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Kind of Like Life Kindle Edition
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|Length: 229 pages||Word Wise: Enabled||Enhanced Typesetting: Enabled|
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So, Ms. McMullen, although an author I had never read before caught my eye with "Kind of Like Life". The story begins as if it is going to be a sweet tale of Renee, a sixteen year old girl who moves to a new town, and is fortunately able to make some really good friends in a short period of time. There is even a love interest that seems to have some potential. All is looking up for the new girl in town until some strange people attack her and her possible boyfriend in a local abandoned light house. When the dust has settled, she has met Blake, another sixteen year old who tells her that nothing that she is experiencing is real...
I won't tell any more of the story, but from that point on, the tale takes off in the most amazing directions. The characters are very believable and present their story with depth, leading you through the tale, building to a climax that leaves the reader breathless. It was very enjoyable to read and the only disappointment I had was that I became attached to the characters and wanted to know more about what happened after the book ended.
I could see "Kind of Like Life" as a successful film, but that's just my personal opinion.
I received a free copy of this book in a book promotion with no expectation that I would write a review.
The characters, Renee and Blake, kept me on my toes the whole time. They made me wonder how they could ever get out of this nightmare. They also had me smile and yes, cry too. They aren't perfect: Renee is some kind of recluse who doesn't feel at ease with people, and Blake hasn't had it easy with abusive parents. Together, they learn to trust each other and it all feels so natural.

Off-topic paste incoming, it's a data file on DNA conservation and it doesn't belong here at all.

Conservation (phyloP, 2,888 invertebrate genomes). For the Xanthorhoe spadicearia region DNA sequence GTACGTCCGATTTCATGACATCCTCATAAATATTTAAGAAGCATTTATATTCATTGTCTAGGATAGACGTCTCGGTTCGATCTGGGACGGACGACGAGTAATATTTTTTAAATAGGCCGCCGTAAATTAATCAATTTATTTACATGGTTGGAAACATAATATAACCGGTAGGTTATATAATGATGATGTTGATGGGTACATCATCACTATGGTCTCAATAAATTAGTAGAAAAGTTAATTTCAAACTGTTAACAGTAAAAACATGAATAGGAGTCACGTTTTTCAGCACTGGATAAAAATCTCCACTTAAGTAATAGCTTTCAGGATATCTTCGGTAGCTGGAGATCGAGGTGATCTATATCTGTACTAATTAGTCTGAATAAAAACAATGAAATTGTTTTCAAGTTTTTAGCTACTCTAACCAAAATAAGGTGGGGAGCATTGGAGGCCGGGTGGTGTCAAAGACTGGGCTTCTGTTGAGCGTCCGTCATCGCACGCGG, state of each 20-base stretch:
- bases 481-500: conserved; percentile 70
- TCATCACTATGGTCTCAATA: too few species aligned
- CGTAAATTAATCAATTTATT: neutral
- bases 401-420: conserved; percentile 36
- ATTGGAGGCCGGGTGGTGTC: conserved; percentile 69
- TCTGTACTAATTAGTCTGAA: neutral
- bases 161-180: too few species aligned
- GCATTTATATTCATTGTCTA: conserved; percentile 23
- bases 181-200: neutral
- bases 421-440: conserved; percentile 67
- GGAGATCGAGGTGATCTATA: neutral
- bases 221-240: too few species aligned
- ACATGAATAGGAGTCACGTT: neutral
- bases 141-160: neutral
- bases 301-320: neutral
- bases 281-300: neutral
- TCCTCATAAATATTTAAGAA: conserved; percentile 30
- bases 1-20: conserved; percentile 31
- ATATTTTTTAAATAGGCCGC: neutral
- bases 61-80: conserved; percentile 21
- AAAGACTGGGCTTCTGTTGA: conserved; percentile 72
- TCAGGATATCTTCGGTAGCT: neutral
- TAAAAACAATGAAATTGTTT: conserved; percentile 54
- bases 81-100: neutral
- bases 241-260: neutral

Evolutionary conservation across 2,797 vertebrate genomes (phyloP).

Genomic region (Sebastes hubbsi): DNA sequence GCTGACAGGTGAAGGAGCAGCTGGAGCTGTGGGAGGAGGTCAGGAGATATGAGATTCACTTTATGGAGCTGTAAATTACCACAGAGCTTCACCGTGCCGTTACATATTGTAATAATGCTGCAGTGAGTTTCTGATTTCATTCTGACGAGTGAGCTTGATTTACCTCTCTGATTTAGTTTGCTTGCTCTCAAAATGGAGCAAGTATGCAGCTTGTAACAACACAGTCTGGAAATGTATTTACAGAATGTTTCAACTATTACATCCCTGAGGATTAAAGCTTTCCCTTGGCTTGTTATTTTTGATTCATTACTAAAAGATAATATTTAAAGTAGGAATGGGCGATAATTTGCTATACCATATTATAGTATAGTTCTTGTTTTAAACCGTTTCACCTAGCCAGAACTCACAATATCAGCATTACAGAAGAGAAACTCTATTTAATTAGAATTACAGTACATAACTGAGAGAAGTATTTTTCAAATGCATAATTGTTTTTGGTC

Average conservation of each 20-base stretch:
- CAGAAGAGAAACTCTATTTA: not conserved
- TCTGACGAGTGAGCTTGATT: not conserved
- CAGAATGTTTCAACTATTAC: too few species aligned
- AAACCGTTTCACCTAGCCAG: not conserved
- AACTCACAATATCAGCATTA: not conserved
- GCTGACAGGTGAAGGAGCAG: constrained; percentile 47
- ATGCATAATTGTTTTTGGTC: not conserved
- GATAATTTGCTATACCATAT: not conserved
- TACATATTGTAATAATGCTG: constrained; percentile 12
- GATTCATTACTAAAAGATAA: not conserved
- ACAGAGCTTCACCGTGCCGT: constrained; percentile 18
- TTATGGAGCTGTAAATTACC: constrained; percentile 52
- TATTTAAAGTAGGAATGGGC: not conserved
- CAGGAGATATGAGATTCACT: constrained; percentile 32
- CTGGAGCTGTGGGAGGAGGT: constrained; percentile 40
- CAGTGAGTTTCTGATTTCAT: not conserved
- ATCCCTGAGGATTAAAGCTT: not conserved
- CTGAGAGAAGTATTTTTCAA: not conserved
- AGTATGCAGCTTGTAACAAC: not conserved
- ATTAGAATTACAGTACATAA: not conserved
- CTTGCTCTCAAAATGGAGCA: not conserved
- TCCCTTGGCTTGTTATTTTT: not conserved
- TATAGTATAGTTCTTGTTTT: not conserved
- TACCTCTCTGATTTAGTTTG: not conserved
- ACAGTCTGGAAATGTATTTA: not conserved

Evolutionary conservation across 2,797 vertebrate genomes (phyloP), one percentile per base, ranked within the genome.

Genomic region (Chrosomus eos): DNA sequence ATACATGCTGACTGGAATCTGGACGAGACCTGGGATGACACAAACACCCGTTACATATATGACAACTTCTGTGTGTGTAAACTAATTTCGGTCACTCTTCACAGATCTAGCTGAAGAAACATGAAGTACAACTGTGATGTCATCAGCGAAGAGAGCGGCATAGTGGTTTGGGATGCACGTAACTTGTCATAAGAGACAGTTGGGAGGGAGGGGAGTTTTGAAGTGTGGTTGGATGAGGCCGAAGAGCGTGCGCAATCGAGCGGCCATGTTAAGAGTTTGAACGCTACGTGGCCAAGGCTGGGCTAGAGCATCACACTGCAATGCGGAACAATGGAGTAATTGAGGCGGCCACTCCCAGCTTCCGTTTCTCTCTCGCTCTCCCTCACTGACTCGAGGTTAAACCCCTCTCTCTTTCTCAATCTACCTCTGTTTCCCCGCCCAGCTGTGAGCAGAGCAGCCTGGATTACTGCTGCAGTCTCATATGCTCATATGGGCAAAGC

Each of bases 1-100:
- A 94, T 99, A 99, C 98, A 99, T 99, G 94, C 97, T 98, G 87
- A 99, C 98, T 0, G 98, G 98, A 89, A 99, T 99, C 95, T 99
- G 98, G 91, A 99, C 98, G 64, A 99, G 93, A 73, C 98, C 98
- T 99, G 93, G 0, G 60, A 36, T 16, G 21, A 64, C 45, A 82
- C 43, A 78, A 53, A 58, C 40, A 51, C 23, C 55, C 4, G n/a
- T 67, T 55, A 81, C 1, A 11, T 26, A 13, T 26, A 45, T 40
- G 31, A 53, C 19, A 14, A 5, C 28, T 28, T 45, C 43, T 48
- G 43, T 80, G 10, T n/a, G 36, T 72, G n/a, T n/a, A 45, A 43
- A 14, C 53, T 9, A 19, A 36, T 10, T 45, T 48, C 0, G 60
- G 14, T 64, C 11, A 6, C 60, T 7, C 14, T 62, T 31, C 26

'Kind of Like Life' is classified as science fiction and adventure, but it has a huge paranormal feel about it and I would most definitely recommend it to lovers of that genre.
The first thing that comes to mind is "Yowza!" Even with the warning in the description, I was stunned when things took the right turn for Strangeville, rather than having a more mundane explanation offered up. Each time the setting changed, Christina developed the new setting quickly and with enough sensory information I could experience where the characters were with all my senses. Typically, even when I get "lost" in a book, I don't experience that level of immersion. It's usually more like a movie, rather than a personal experience.
In all of her work, Christina is an expert at bringing her characters to life. I don't mean just making them sound realistic, rather I mean along the lines of making the characters (good and bad) your long-lost friends whom you've missed horribly or have blessed the seconds they've been out of your life.
Throughout the tale, until things started resolving, telling who the real bad guy was proved to be an intriguing missed after missed educated guess. You knew it had to be a person, yet discovering who that was proved to be as elusive as figuring out if the tale was happening in reality or not - you kind of hope you don't find out, yet you really want to finish the dimensional view of the characters you keep glimpsing.
I think the pacing is really what sets this book apart from so many I've read recently. It's fast enough to keep Millennials reading, yet not so fast older generations would find the read exhausting. Even though the opening scenes may appear to be a touch on the slow side, they don't stay that way long. These scenes are merely the loading ramp for the roller coaster you have embarked upon as you enter the exciting, enthralling ride trapped between the covers.